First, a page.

Blending is one of the most important steps in sour production, blending is essentially combining multiple fermentation’s into one beer. This process helps remove drastic variations between batches and help maintain a more consistent product.
Blending gives the ability to “tailor” a beer by combining various aspects. For example if you have a beer that is too acidic or too oaky you can blend it with another beer to tone down the acid/oak. Also allows acidity/oak to be added to a beer that is lacking in certain flavor components.
Many brewers keep an “Acid” beer on hand at all times for blending purposes a dry “brett” beer is also recommended to have on hand to mellow acidity or Important to note with blending is that you don’t want to use a beer with fermentation flaws and try to cover it up by blending as the beers will change in the bottle and likely develop the same flavors.
First step is coordinating your brewing to have several beers ready at the same time Ideally the beers used for blending should have a range of flavors. Acidity, maltiness, funky, oaky, etc.
Looking for something to cook up and share that uses beer to make it? Check out our show host Mark’s awesome Spicy Beer Pretzels.
For the Dough
2 1/4 teaspoon yeast
1/4 teaspoon salt
2 teaspoon sugar
1/4 cup warm water
1 cup beer (an IPA will work great)
3 cups flour
1/4 teaspoon Ghost pepper salt from savory spice
2 tablespoon butter, softened
For the Bath
1/4 cup baking soda
Flaky salt, for sprinkling
1. Combine the yeast, salt, and sugar in a small bowl. Add the warm water and let sit for 5 minutes or until foamy.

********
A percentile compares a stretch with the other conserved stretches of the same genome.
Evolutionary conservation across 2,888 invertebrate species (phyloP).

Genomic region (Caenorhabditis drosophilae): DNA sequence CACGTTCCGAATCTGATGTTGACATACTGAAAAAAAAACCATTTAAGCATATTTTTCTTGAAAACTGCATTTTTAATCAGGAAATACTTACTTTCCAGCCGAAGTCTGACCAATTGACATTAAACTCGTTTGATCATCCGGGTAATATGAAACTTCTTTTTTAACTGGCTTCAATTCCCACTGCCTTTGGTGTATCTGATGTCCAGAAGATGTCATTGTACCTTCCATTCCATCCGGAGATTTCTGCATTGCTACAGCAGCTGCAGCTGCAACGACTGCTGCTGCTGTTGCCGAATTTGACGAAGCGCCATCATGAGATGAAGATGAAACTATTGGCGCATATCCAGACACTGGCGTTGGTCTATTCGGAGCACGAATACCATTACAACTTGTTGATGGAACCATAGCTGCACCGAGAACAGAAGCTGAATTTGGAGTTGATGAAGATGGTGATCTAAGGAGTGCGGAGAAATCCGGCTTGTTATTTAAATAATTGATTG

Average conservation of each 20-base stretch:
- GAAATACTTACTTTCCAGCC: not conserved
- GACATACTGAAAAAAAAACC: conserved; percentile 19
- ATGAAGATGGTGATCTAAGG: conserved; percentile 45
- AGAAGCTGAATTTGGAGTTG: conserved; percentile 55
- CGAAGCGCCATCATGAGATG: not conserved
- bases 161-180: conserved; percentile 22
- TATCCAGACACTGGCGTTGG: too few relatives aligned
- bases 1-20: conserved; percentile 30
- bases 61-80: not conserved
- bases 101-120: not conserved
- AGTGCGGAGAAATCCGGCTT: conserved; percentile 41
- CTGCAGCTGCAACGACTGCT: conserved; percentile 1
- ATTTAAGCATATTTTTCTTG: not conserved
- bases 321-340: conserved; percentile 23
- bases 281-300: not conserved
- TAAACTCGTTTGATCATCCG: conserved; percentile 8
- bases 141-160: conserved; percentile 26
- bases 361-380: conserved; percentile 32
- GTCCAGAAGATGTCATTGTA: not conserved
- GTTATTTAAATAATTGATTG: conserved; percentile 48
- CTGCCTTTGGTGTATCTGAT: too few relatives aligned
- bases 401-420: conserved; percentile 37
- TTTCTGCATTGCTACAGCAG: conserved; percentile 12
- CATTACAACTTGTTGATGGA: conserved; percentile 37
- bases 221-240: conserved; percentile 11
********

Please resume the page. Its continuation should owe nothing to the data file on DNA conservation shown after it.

2. In a large bowl, whisk together the flour and ghost pepper salt.
3. Cut the softened butter into the flour until the mixture resembles coarse crumbs.
4. Add the beer to the yeast mixture (it will foam!) and stir briefly to combine. Then add to the flour and mix until the dough comes together.
5. Turn onto a lightly floured surface and knead for 5 minutes, or until no longer sticky. Cover with plastic wrap (just leave it right on the counter) and let rise for 30 minutes.
6. Line a baking sheet with parchment and lightly oil the paper. Set aside.
7. Divide the dough into 32 pieces, keeping the unrolled pieces covered with plastic while you work.
8. Roll one ball into a 12-inch long rope. Form a U shape and twist the ends together twice. Fold the twisted part backward onto the center of U shape to form a circle. Gently press the ends of the rope onto the dough to seal.
9. Transfer to the prepared baking sheet, and repeat with the remaining dough.
10. Let rise for 20 minutes. While you wait, preheat the oven to 475 degrees. Fill a large pot with at least 5 inches of water and bring the water to a boil.
11. When the pretzels have risen and the water is boiling, add the baking soda to the water and gently transfer as many pretzels that will fit comfortably to the bath. Cook for a minute on each side and return to the baking sheet.
12. Sprinkle with salt and bake for 12-15 minutes or until golden brown.